By Rob Roper
Chris Miller, who works on the Social Missions Committee at Ben & Jerry’s, testified to the House Energy and Technology Committee that his company is firmly in favor of the carbon tax bills (H.791/S.284) based on the ESSEX Plan.
Why might the company be for it? Because Ben & Jerry’s, which is owned by the British/Dutch company Unilever, will make out like bandits.
Miller shared estimates that the ice cream manufacturer would receive over $800,000 in electricity subsides if the ESSEX carbon tax were to become law. This he described as “obviously not insignificant.” True enough.
The way the ESSEX carbon tax works is distributors of fossil fuels (gasoline, diesel, heating oil, propane, natural gas, etc.) would pay an excise tax (a cost that will be passed along to customers) into a fund that will be handed over to Vermont’s electricity providers to “reduce” electric rates. Ben & Jerry’s uses a lot of electricity and very little fossil fuels, so they will enjoy all the benefits of the subsidy but bear little burden of the tax. Great for them.
However, as Rep. Robert Forguites, D-Springfield, astutely pointed out, the ESSEX carbon tax does not actually lower the cost of electricity, it merely provides a subsidy that creates the illusion of lower costs — a subsidy that someone has to provide the money to cover.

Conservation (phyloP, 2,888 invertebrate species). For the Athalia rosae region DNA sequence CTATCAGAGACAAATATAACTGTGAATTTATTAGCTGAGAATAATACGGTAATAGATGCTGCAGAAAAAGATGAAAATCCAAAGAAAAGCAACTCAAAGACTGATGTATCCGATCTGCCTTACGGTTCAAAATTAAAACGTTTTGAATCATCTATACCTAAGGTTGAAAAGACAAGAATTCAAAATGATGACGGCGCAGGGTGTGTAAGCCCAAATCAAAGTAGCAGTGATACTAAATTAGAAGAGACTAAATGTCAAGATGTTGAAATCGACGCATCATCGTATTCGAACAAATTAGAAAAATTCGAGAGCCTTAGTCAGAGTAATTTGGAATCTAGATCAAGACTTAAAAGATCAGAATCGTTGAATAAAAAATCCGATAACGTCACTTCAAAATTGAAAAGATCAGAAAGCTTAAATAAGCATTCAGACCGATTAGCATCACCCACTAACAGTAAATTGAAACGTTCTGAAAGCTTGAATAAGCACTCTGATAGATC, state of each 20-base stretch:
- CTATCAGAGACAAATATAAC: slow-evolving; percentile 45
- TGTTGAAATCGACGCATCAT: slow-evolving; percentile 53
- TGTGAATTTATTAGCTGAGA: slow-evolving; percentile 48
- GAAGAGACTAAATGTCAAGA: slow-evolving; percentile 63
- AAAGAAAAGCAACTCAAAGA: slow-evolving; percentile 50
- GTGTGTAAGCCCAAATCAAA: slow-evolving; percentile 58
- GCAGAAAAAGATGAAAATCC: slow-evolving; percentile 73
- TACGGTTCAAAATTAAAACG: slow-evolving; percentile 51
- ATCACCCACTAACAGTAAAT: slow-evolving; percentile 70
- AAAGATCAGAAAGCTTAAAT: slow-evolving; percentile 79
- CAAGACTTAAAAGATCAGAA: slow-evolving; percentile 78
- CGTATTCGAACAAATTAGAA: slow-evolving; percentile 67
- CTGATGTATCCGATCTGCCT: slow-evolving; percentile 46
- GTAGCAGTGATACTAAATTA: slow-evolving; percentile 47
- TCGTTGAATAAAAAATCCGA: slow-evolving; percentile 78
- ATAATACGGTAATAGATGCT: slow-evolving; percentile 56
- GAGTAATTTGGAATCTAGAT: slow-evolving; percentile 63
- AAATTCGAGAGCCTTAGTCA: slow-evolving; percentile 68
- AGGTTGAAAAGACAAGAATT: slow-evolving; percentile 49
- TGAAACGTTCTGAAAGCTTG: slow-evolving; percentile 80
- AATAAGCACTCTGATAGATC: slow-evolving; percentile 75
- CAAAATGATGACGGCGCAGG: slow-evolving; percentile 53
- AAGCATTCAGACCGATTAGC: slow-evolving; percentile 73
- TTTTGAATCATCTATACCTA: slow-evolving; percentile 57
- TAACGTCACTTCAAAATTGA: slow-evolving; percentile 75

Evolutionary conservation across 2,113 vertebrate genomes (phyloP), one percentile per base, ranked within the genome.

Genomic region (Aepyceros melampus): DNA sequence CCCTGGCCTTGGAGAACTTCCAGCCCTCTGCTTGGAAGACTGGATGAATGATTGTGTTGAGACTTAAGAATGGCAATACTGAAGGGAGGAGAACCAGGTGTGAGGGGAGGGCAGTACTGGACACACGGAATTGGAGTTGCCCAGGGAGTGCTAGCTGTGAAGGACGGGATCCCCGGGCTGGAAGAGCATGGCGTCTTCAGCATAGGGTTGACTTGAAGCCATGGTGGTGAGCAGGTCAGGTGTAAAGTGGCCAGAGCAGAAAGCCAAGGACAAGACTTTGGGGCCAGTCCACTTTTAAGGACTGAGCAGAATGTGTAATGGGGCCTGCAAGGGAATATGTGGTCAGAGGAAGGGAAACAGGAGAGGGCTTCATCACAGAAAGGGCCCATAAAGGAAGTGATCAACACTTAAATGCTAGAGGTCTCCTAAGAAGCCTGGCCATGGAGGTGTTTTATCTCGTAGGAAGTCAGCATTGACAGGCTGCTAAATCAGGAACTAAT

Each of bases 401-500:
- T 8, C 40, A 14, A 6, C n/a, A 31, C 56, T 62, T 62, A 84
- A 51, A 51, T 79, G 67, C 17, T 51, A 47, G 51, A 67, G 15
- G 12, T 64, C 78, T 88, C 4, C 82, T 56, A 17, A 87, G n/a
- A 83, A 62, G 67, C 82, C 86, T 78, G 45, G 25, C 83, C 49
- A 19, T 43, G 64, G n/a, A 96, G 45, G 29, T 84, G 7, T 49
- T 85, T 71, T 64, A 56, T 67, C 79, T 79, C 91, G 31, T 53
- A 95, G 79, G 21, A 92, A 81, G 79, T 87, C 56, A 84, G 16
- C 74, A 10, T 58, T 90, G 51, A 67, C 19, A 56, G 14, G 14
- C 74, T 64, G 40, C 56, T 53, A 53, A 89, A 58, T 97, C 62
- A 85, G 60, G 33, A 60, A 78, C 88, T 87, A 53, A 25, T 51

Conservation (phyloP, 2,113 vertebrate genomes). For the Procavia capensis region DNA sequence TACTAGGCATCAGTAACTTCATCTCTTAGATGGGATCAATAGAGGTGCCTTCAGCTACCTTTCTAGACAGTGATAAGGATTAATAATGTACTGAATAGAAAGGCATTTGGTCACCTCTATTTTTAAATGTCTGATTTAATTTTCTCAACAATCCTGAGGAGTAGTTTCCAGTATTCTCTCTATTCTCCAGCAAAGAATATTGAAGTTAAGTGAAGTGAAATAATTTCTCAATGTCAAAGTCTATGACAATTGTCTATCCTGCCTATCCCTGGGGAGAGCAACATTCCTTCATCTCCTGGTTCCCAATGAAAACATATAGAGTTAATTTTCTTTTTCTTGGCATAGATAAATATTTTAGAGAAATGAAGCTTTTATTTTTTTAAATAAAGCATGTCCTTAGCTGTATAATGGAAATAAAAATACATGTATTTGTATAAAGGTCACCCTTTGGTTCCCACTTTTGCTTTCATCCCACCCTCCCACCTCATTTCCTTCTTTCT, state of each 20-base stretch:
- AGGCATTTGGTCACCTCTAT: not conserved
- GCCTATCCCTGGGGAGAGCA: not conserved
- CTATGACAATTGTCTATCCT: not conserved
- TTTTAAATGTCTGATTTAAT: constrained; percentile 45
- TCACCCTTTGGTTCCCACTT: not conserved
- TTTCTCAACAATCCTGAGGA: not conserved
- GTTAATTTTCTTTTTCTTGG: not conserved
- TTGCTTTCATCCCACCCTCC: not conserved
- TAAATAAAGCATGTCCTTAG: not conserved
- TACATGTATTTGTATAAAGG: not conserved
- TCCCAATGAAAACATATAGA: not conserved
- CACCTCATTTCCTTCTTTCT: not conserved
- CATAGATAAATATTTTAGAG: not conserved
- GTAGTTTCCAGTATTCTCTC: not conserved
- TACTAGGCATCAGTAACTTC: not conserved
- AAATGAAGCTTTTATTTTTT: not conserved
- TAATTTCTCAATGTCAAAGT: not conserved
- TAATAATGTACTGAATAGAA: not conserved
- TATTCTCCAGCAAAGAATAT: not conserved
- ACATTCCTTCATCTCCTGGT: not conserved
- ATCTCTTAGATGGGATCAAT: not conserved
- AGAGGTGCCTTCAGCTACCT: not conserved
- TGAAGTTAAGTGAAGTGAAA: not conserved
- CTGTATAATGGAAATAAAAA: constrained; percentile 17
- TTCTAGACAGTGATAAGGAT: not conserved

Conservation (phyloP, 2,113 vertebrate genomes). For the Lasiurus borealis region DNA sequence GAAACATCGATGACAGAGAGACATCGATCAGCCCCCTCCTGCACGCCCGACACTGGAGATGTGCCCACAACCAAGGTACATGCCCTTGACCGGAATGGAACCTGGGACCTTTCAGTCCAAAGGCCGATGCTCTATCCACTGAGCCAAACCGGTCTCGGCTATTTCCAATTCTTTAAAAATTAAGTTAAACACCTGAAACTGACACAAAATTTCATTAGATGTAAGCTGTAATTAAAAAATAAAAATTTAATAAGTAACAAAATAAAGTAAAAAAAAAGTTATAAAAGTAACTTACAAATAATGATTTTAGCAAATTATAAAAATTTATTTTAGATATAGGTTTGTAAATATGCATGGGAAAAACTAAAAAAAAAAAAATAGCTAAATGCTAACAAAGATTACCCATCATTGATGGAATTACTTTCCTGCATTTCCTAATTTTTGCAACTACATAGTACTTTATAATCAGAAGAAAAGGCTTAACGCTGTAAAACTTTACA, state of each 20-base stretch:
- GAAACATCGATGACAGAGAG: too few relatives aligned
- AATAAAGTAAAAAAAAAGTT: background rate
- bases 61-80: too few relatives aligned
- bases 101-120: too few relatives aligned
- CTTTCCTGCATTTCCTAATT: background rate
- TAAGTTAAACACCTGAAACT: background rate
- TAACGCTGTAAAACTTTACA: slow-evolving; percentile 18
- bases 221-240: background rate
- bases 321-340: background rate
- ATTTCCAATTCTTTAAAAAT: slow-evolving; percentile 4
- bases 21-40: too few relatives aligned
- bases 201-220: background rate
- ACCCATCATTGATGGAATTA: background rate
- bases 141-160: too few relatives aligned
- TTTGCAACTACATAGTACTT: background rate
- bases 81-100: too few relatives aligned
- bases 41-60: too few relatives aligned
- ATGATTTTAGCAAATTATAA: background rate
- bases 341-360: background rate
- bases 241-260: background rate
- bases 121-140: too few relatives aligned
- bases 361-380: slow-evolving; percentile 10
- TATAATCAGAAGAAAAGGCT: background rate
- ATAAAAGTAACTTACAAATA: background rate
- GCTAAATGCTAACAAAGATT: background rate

What is really going on under the ESSEX carbon tax is that other Vermont businesses will be forced to pay $832,000 of Ben & Jerry’s electric bill. Who? Businesses that rely on fossil fuels, such as plumbers, electricians, contractors and other folks who depend on trucks and vans to reach their customers, general stores that heat with oil, and so on. This is an extremely regressive anti-small-business proposition.
Rep. Corey Parent, R-St. Albans, asked if Ben & Jerry’s would end up paying more in taxes through the delivery trucks they use for distribution. Miller pointed out that Ben & Jerry’s does not own its own trucks, they use a third party for distribution — so, no, they would not be paying any tax directly. Nor indirectly, as the companies they pay to move their ice cream around the country are, for the most part, not based in Vermont. Miller said he would be surprised if they would ever buy their fuel in the Green Mountain State. Who would, given an extra 40 cent per gallon carbon tax on diesel?
All this just goes to prove the old adage: A policy that robs Peter to pay Ben & Jerry’s can always count on the support of Ben & Jerry’s.